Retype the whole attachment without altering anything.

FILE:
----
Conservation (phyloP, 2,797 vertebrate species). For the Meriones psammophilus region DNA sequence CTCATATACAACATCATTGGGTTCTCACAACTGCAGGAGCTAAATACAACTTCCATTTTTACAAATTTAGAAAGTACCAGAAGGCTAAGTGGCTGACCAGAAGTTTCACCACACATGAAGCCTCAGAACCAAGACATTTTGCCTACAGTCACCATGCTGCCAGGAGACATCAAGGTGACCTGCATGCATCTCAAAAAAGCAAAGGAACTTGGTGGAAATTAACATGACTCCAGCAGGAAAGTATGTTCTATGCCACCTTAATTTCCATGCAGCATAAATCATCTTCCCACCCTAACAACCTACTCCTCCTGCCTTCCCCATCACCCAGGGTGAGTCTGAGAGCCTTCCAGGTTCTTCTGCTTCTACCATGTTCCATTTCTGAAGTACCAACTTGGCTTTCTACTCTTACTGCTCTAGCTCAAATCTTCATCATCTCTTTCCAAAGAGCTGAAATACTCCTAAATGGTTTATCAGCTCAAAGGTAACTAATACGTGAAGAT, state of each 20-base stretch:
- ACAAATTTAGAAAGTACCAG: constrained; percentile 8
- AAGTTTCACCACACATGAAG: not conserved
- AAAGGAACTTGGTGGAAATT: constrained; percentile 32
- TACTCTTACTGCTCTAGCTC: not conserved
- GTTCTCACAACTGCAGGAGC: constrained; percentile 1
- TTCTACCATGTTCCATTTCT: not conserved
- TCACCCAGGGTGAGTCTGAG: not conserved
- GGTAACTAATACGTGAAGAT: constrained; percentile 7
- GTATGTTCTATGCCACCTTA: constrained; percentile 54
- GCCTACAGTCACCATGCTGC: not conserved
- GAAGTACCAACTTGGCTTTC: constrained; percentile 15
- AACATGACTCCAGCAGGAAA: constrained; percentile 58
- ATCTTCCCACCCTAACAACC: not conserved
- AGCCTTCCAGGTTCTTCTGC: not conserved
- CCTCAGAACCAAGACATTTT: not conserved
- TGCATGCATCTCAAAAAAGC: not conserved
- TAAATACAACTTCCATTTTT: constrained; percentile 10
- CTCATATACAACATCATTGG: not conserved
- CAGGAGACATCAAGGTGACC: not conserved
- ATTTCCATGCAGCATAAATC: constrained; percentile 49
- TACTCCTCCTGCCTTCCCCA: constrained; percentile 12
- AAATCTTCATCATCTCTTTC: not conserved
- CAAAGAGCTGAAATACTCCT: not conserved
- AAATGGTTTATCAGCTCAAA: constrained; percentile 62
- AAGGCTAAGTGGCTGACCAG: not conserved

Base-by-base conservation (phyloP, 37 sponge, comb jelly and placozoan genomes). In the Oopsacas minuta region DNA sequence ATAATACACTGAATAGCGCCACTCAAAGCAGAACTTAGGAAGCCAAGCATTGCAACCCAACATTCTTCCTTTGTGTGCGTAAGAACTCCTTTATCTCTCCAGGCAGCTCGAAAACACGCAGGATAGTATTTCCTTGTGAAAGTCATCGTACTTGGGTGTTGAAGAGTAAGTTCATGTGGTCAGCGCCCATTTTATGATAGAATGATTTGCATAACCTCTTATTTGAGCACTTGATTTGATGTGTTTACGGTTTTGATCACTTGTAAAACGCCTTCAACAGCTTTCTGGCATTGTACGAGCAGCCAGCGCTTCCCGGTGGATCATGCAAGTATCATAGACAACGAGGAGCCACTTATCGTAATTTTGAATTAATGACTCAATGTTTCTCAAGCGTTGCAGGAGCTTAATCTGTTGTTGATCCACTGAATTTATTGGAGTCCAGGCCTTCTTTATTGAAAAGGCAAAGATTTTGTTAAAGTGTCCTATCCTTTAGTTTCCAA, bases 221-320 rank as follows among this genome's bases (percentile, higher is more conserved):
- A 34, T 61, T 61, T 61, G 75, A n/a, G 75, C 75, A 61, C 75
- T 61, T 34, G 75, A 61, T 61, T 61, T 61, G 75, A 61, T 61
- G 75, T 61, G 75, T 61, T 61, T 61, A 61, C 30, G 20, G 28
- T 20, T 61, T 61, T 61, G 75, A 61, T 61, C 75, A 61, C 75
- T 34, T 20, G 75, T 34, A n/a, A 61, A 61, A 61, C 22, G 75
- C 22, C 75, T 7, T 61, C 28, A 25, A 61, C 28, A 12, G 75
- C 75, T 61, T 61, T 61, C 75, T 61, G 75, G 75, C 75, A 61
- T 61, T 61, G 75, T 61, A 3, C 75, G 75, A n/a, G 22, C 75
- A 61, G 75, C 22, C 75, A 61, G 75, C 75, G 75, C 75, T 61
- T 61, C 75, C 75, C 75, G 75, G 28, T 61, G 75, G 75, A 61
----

Conservation (phyloP, 2,797 vertebrate species). For the Meriones psammophilus region DNA sequence CTCATATACAACATCATTGGGTTCTCACAACTGCAGGAGCTAAATACAACTTCCATTTTTACAAATTTAGAAAGTACCAGAAGGCTAAGTGGCTGACCAGAAGTTTCACCACACATGAAGCCTCAGAACCAAGACATTTTGCCTACAGTCACCATGCTGCCAGGAGACATCAAGGTGACCTGCATGCATCTCAAAAAAGCAAAGGAACTTGGTGGAAATTAACATGACTCCAGCAGGAAAGTATGTTCTATGCCACCTTAATTTCCATGCAGCATAAATCATCTTCCCACCCTAACAACCTACTCCTCCTGCCTTCCCCATCACCCAGGGTGAGTCTGAGAGCCTTCCAGGTTCTTCTGCTTCTACCATGTTCCATTTCTGAAGTACCAACTTGGCTTTCTACTCTTACTGCTCTAGCTCAAATCTTCATCATCTCTTTCCAAAGAGCTGAAATACTCCTAAATGGTTTATCAGCTCAAAGGTAACTAATACGTGAAGAT, state of each 20-base stretch:
- ACAAATTTAGAAAGTACCAG: constrained; percentile 8
- AAGTTTCACCACACATGAAG: not conserved
- AAAGGAACTTGGTGGAAATT: constrained; percentile 32
- TACTCTTACTGCTCTAGCTC: not conserved
- GTTCTCACAACTGCAGGAGC: constrained; percentile 1
- TTCTACCATGTTCCATTTCT: not conserved
- TCACCCAGGGTGAGTCTGAG: not conserved
- GGTAACTAATACGTGAAGAT: constrained; percentile 7
- GTATGTTCTATGCCACCTTA: constrained; percentile 54
- GCCTACAGTCACCATGCTGC: not conserved
- GAAGTACCAACTTGGCTTTC: constrained; percentile 15
- AACATGACTCCAGCAGGAAA: constrained; percentile 58
- ATCTTCCCACCCTAACAACC: not conserved
- AGCCTTCCAGGTTCTTCTGC: not conserved
- CCTCAGAACCAAGACATTTT: not conserved
- TGCATGCATCTCAAAAAAGC: not conserved
- TAAATACAACTTCCATTTTT: constrained; percentile 10
- CTCATATACAACATCATTGG: not conserved
- CAGGAGACATCAAGGTGACC: not conserved
- ATTTCCATGCAGCATAAATC: constrained; percentile 49
- TACTCCTCCTGCCTTCCCCA: constrained; percentile 12
- AAATCTTCATCATCTCTTTC: not conserved
- CAAAGAGCTGAAATACTCCT: not conserved
- AAATGGTTTATCAGCTCAAA: constrained; percentile 62
- AAGGCTAAGTGGCTGACCAG: not conserved

Base-by-base conservation (phyloP, 37 sponge, comb jelly and placozoan genomes). In the Oopsacas minuta region DNA sequence ATAATACACTGAATAGCGCCACTCAAAGCAGAACTTAGGAAGCCAAGCATTGCAACCCAACATTCTTCCTTTGTGTGCGTAAGAACTCCTTTATCTCTCCAGGCAGCTCGAAAACACGCAGGATAGTATTTCCTTGTGAAAGTCATCGTACTTGGGTGTTGAAGAGTAAGTTCATGTGGTCAGCGCCCATTTTATGATAGAATGATTTGCATAACCTCTTATTTGAGCACTTGATTTGATGTGTTTACGGTTTTGATCACTTGTAAAACGCCTTCAACAGCTTTCTGGCATTGTACGAGCAGCCAGCGCTTCCCGGTGGATCATGCAAGTATCATAGACAACGAGGAGCCACTTATCGTAATTTTGAATTAATGACTCAATGTTTCTCAAGCGTTGCAGGAGCTTAATCTGTTGTTGATCCACTGAATTTATTGGAGTCCAGGCCTTCTTTATTGAAAAGGCAAAGATTTTGTTAAAGTGTCCTATCCTTTAGTTTCCAA, bases 221-320 rank as follows among this genome's bases (percentile, higher is more conserved):
- A 34, T 61, T 61, T 61, G 75, A n/a, G 75, C 75, A 61, C 75
- T 61, T 34, G 75, A 61, T 61, T 61, T 61, G 75, A 61, T 61
- G 75, T 61, G 75, T 61, T 61, T 61, A 61, C 30, G 20, G 28
- T 20, T 61, T 61, T 61, G 75, A 61, T 61, C 75, A 61, C 75
- T 34, T 20, G 75, T 34, A n/a, A 61, A 61, A 61, C 22, G 75
- C 22, C 75, T 7, T 61, C 28, A 25, A 61, C 28, A 12, G 75
- C 75, T 61, T 61, T 61, C 75, T 61, G 75, G 75, C 75, A 61
- T 61, T 61, G 75, T 61, A 3, C 75, G 75, A n/a, G 22, C 75
- A 61, G 75, C 22, C 75, A 61, G 75, C 75, G 75, C 75, T 61
- T 61, C 75, C 75, C 75, G 75, G 28, T 61, G 75, G 75, A 61